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The potato aphid Macrosiphum euphorbiaeThe potato aphid Macrosiphum euphorbiae infests over than 200 plant species in more than 20 plant families, including several commercially important crops.
M. euphorbiae originated in North America but it has spread to the temperate parts of Europe and Asia and is found in all areas in which potatoes are grown. It has been introduced into Europe in 1917 and infestations occur commonly on potato, beet, cabbage, glasshouse plants (such as lettuce, endive, red pepper, aubergine and cucumber), wild plants and flowers, including silver ragwort (Senecio), Chrysanthemum, dahlia, carnation and pink (Dianthus).
M. euphorbiae aphids range from light green, yellowish green to pinkish red greyish-green to pink, spindle-shaped with antennae longer than body and brown on the apical half; its siphunculi are cylindrical and very long; cauda finger-shaped with 8-11 setae. It often has a darker stripe down the centre of its back, especially in immature nymphs. This species has noticeably long legs, and two long siphunculi at the rear end.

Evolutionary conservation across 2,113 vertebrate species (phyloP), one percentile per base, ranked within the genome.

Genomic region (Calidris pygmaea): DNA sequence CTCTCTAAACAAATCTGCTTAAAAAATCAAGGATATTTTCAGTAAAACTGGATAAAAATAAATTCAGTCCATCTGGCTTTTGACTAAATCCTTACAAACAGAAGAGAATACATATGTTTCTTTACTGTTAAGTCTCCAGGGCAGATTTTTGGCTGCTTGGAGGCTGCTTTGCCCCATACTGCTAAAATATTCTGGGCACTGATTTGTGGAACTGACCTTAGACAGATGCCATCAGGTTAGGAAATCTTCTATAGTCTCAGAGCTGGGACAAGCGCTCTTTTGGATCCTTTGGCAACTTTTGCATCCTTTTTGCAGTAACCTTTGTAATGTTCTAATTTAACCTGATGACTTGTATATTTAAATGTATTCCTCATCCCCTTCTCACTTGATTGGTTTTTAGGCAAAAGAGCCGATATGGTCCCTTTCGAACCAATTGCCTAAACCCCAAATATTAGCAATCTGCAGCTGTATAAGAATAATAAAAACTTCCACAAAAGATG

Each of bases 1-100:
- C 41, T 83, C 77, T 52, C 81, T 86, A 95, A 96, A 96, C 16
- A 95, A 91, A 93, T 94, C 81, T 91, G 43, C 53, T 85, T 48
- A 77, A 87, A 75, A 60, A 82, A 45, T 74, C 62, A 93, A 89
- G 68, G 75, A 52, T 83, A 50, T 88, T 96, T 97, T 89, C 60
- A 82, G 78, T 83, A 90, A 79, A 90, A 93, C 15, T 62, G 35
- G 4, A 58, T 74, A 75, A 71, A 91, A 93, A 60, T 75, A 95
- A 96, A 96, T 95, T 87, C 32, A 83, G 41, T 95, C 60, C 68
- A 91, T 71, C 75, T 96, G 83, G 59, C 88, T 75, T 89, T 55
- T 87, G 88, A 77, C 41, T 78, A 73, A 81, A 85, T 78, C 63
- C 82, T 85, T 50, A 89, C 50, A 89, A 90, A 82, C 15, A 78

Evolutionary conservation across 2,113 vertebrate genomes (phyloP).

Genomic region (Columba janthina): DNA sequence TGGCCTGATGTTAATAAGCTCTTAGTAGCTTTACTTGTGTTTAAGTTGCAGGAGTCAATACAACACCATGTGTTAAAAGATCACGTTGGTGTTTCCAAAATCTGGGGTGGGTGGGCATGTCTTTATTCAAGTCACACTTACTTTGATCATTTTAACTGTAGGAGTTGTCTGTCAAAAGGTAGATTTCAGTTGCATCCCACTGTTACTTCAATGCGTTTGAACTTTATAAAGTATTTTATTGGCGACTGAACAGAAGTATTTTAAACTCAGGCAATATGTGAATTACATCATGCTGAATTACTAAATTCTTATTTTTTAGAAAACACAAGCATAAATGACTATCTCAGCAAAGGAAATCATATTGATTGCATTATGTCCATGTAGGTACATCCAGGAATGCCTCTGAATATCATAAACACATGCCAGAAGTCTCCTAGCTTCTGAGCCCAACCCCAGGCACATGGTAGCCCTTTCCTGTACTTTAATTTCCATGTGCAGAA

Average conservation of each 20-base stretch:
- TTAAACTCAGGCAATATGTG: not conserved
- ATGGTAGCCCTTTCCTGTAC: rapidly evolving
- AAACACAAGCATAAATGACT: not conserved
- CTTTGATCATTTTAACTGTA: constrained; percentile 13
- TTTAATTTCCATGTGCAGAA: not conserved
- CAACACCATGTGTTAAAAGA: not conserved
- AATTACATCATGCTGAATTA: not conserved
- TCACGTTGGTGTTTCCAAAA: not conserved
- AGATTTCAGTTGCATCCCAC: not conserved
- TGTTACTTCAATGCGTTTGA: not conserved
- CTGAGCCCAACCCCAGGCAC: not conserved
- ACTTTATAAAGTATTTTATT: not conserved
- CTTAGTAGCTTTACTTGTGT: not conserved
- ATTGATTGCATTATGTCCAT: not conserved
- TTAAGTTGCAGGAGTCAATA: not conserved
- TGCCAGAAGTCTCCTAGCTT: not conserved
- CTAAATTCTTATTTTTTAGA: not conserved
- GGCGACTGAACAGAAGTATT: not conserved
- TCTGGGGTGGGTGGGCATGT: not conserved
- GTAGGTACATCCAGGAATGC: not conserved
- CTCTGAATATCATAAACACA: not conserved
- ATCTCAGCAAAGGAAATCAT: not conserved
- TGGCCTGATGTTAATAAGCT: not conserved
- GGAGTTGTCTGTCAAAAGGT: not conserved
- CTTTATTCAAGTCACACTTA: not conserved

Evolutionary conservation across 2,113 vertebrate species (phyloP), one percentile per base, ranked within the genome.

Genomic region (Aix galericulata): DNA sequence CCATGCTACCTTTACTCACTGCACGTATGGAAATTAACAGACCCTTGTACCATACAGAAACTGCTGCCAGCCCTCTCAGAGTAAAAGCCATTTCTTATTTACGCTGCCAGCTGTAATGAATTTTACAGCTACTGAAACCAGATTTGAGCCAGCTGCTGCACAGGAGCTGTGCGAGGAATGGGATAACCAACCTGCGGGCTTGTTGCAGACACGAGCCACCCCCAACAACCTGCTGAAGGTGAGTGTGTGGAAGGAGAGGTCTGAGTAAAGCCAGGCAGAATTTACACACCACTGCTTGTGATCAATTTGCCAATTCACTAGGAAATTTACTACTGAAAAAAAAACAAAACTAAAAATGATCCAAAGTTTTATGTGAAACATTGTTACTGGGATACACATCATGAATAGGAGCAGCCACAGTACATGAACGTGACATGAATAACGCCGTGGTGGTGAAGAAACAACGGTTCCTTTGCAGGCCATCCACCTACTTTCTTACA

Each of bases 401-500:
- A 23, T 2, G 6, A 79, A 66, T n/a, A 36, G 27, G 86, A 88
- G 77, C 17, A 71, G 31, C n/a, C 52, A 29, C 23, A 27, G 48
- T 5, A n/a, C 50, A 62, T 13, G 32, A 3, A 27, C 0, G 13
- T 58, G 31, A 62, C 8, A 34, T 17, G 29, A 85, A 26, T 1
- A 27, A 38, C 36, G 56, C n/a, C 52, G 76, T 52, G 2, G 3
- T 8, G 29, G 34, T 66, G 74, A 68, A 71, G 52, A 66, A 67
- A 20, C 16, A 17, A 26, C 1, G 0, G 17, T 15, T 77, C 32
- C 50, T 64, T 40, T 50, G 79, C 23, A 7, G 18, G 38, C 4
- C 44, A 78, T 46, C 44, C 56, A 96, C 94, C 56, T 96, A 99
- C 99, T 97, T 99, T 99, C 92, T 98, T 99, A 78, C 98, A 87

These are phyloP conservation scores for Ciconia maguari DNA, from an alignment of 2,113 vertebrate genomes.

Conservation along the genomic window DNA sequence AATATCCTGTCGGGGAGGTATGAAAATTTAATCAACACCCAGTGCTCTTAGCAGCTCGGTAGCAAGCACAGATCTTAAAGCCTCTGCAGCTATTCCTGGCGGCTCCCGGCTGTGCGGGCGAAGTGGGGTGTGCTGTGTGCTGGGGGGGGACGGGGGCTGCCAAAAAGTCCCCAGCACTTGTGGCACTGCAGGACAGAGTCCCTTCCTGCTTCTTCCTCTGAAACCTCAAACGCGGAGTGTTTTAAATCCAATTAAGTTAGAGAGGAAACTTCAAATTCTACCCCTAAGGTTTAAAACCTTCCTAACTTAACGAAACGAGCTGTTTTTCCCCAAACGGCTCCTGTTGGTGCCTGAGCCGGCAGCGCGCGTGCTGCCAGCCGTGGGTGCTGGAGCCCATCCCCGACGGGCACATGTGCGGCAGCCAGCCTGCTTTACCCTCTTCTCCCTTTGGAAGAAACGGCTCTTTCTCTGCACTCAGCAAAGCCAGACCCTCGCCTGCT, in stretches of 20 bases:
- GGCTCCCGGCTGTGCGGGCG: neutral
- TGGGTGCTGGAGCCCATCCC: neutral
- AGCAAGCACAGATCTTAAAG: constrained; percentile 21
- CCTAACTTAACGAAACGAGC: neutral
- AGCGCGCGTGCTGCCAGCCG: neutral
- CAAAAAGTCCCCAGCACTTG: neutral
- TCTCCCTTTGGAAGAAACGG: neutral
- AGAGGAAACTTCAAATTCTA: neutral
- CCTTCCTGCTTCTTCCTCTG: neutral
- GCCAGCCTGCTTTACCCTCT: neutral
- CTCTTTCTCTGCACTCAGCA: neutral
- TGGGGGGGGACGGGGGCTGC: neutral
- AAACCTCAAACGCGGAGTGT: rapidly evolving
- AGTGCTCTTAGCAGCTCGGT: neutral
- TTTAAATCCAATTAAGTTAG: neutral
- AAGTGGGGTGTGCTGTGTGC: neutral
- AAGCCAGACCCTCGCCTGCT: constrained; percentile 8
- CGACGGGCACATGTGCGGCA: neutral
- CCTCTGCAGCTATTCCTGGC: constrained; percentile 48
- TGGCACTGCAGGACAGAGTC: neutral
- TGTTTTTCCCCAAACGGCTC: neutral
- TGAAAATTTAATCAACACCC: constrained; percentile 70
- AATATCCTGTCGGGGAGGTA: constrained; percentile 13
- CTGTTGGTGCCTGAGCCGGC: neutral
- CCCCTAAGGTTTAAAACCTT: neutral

The potato aphid colonies increase rapidly from early spring onwards and can double in less than 3 days, and 30 to nymphs may produced by each virginopara.
It can cause physical damage to foliage resulting in yield loss when populations are high. In lettuce crops small numbers can persist late into autumn and will affect marketability. On the contrary, it is of little importance in the field as a virus vector of potato viruses, even if it can transmit over 50 plant viruses, mainly of the non- persistent variety, but less efficiencly than Myzus persicae. In particular it is known to transmit the potato leaf roll virus, the beet mild yellowing virus, the beet yellows virus and the lettuce mosaic virus.
The parthenogenetic females of M. euphorbiae showed a chromosome number of 2n=10.